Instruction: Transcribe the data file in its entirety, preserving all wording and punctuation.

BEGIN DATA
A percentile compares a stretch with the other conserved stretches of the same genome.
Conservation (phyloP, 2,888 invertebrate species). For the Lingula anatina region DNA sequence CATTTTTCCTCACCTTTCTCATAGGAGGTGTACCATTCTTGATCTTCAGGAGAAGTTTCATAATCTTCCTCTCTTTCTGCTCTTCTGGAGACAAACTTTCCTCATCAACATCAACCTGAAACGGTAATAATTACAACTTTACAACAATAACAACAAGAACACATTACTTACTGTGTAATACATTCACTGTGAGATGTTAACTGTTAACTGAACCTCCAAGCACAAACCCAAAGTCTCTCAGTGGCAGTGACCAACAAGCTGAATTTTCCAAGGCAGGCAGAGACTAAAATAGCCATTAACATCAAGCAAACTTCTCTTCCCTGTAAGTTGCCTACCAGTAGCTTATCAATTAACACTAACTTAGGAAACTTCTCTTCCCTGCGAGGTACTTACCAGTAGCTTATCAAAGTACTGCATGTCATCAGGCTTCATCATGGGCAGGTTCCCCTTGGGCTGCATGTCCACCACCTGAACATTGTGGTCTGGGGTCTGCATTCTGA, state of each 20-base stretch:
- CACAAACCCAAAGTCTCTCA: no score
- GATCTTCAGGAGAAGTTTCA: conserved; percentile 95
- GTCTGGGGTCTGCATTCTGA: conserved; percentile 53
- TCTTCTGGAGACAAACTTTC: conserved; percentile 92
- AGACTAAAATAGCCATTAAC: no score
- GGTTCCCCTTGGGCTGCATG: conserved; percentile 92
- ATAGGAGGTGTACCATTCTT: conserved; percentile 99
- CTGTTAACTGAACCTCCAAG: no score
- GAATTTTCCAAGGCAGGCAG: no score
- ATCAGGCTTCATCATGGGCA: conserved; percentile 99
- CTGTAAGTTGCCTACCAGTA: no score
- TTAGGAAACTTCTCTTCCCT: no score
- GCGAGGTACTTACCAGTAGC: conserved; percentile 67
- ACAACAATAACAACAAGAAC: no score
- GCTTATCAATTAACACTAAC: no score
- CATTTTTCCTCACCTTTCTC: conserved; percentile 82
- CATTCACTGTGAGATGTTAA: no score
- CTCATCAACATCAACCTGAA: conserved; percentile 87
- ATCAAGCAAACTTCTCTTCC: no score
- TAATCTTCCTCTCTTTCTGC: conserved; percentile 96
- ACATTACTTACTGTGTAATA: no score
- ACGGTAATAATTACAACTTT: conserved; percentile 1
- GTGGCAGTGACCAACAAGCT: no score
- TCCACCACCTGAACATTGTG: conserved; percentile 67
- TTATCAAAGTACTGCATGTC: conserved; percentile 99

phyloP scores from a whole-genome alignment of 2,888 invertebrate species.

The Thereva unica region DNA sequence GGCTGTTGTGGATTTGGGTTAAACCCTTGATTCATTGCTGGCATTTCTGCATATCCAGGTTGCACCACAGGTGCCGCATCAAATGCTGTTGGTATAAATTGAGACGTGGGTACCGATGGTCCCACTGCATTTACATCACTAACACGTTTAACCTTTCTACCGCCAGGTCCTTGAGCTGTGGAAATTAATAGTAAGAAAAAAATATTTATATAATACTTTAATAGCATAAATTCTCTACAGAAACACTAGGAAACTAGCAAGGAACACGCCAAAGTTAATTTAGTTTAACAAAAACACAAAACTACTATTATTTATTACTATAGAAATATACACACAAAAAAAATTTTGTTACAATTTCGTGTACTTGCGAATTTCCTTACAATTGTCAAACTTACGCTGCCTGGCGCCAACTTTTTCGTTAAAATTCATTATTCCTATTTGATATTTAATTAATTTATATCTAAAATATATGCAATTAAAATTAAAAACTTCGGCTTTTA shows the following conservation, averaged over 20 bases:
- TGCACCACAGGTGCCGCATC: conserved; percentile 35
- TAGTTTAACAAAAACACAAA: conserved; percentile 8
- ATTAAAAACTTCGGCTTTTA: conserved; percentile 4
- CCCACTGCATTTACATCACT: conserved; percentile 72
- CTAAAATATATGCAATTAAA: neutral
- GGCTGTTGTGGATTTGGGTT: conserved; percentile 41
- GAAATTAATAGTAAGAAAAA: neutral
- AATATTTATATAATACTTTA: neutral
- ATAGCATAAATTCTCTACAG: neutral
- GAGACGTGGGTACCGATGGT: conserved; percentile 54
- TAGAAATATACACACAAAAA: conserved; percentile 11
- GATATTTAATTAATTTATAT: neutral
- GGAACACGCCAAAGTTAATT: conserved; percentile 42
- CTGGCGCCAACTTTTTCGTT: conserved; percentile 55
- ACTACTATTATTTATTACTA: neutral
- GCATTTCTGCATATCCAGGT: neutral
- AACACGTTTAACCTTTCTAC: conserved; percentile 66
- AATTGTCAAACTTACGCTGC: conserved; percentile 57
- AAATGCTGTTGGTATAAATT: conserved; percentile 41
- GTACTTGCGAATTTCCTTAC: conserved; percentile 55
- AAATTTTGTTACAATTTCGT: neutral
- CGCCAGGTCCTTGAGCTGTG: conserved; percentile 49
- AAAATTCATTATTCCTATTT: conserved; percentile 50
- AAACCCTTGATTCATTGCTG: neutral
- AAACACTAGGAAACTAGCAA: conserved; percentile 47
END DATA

A percentile compares a stretch with the other conserved stretches of the same genome.
Conservation (phyloP, 2,888 invertebrate species). For the Lingula anatina region DNA sequence CATTTTTCCTCACCTTTCTCATAGGAGGTGTACCATTCTTGATCTTCAGGAGAAGTTTCATAATCTTCCTCTCTTTCTGCTCTTCTGGAGACAAACTTTCCTCATCAACATCAACCTGAAACGGTAATAATTACAACTTTACAACAATAACAACAAGAACACATTACTTACTGTGTAATACATTCACTGTGAGATGTTAACTGTTAACTGAACCTCCAAGCACAAACCCAAAGTCTCTCAGTGGCAGTGACCAACAAGCTGAATTTTCCAAGGCAGGCAGAGACTAAAATAGCCATTAACATCAAGCAAACTTCTCTTCCCTGTAAGTTGCCTACCAGTAGCTTATCAATTAACACTAACTTAGGAAACTTCTCTTCCCTGCGAGGTACTTACCAGTAGCTTATCAAAGTACTGCATGTCATCAGGCTTCATCATGGGCAGGTTCCCCTTGGGCTGCATGTCCACCACCTGAACATTGTGGTCTGGGGTCTGCATTCTGA, state of each 20-base stretch:
- CACAAACCCAAAGTCTCTCA: no score
- GATCTTCAGGAGAAGTTTCA: conserved; percentile 95
- GTCTGGGGTCTGCATTCTGA: conserved; percentile 53
- TCTTCTGGAGACAAACTTTC: conserved; percentile 92
- AGACTAAAATAGCCATTAAC: no score
- GGTTCCCCTTGGGCTGCATG: conserved; percentile 92
- ATAGGAGGTGTACCATTCTT: conserved; percentile 99
- CTGTTAACTGAACCTCCAAG: no score
- GAATTTTCCAAGGCAGGCAG: no score
- ATCAGGCTTCATCATGGGCA: conserved; percentile 99
- CTGTAAGTTGCCTACCAGTA: no score
- TTAGGAAACTTCTCTTCCCT: no score
- GCGAGGTACTTACCAGTAGC: conserved; percentile 67
- ACAACAATAACAACAAGAAC: no score
- GCTTATCAATTAACACTAAC: no score
- CATTTTTCCTCACCTTTCTC: conserved; percentile 82
- CATTCACTGTGAGATGTTAA: no score
- CTCATCAACATCAACCTGAA: conserved; percentile 87
- ATCAAGCAAACTTCTCTTCC: no score
- TAATCTTCCTCTCTTTCTGC: conserved; percentile 96
- ACATTACTTACTGTGTAATA: no score
- ACGGTAATAATTACAACTTT: conserved; percentile 1
- GTGGCAGTGACCAACAAGCT: no score
- TCCACCACCTGAACATTGTG: conserved; percentile 67
- TTATCAAAGTACTGCATGTC: conserved; percentile 99

phyloP scores from a whole-genome alignment of 2,888 invertebrate species.

The Thereva unica region DNA sequence GGCTGTTGTGGATTTGGGTTAAACCCTTGATTCATTGCTGGCATTTCTGCATATCCAGGTTGCACCACAGGTGCCGCATCAAATGCTGTTGGTATAAATTGAGACGTGGGTACCGATGGTCCCACTGCATTTACATCACTAACACGTTTAACCTTTCTACCGCCAGGTCCTTGAGCTGTGGAAATTAATAGTAAGAAAAAAATATTTATATAATACTTTAATAGCATAAATTCTCTACAGAAACACTAGGAAACTAGCAAGGAACACGCCAAAGTTAATTTAGTTTAACAAAAACACAAAACTACTATTATTTATTACTATAGAAATATACACACAAAAAAAATTTTGTTACAATTTCGTGTACTTGCGAATTTCCTTACAATTGTCAAACTTACGCTGCCTGGCGCCAACTTTTTCGTTAAAATTCATTATTCCTATTTGATATTTAATTAATTTATATCTAAAATATATGCAATTAAAATTAAAAACTTCGGCTTTTA shows the following conservation, averaged over 20 bases:
- TGCACCACAGGTGCCGCATC: conserved; percentile 35
- TAGTTTAACAAAAACACAAA: conserved; percentile 8
- ATTAAAAACTTCGGCTTTTA: conserved; percentile 4
- CCCACTGCATTTACATCACT: conserved; percentile 72
- CTAAAATATATGCAATTAAA: neutral
- GGCTGTTGTGGATTTGGGTT: conserved; percentile 41
- GAAATTAATAGTAAGAAAAA: neutral
- AATATTTATATAATACTTTA: neutral
- ATAGCATAAATTCTCTACAG: neutral
- GAGACGTGGGTACCGATGGT: conserved; percentile 54
- TAGAAATATACACACAAAAA: conserved; percentile 11
- GATATTTAATTAATTTATAT: neutral
- GGAACACGCCAAAGTTAATT: conserved; percentile 42
- CTGGCGCCAACTTTTTCGTT: conserved; percentile 55
- ACTACTATTATTTATTACTA: neutral
- GCATTTCTGCATATCCAGGT: neutral
- AACACGTTTAACCTTTCTAC: conserved; percentile 66
- AATTGTCAAACTTACGCTGC: conserved; percentile 57
- AAATGCTGTTGGTATAAATT: conserved; percentile 41
- GTACTTGCGAATTTCCTTAC: conserved; percentile 55
- AAATTTTGTTACAATTTCGT: neutral
- CGCCAGGTCCTTGAGCTGTG: conserved; percentile 49
- AAAATTCATTATTCCTATTT: conserved; percentile 50
- AAACCCTTGATTCATTGCTG: neutral
- AAACACTAGGAAACTAGCAA: conserved; percentile 47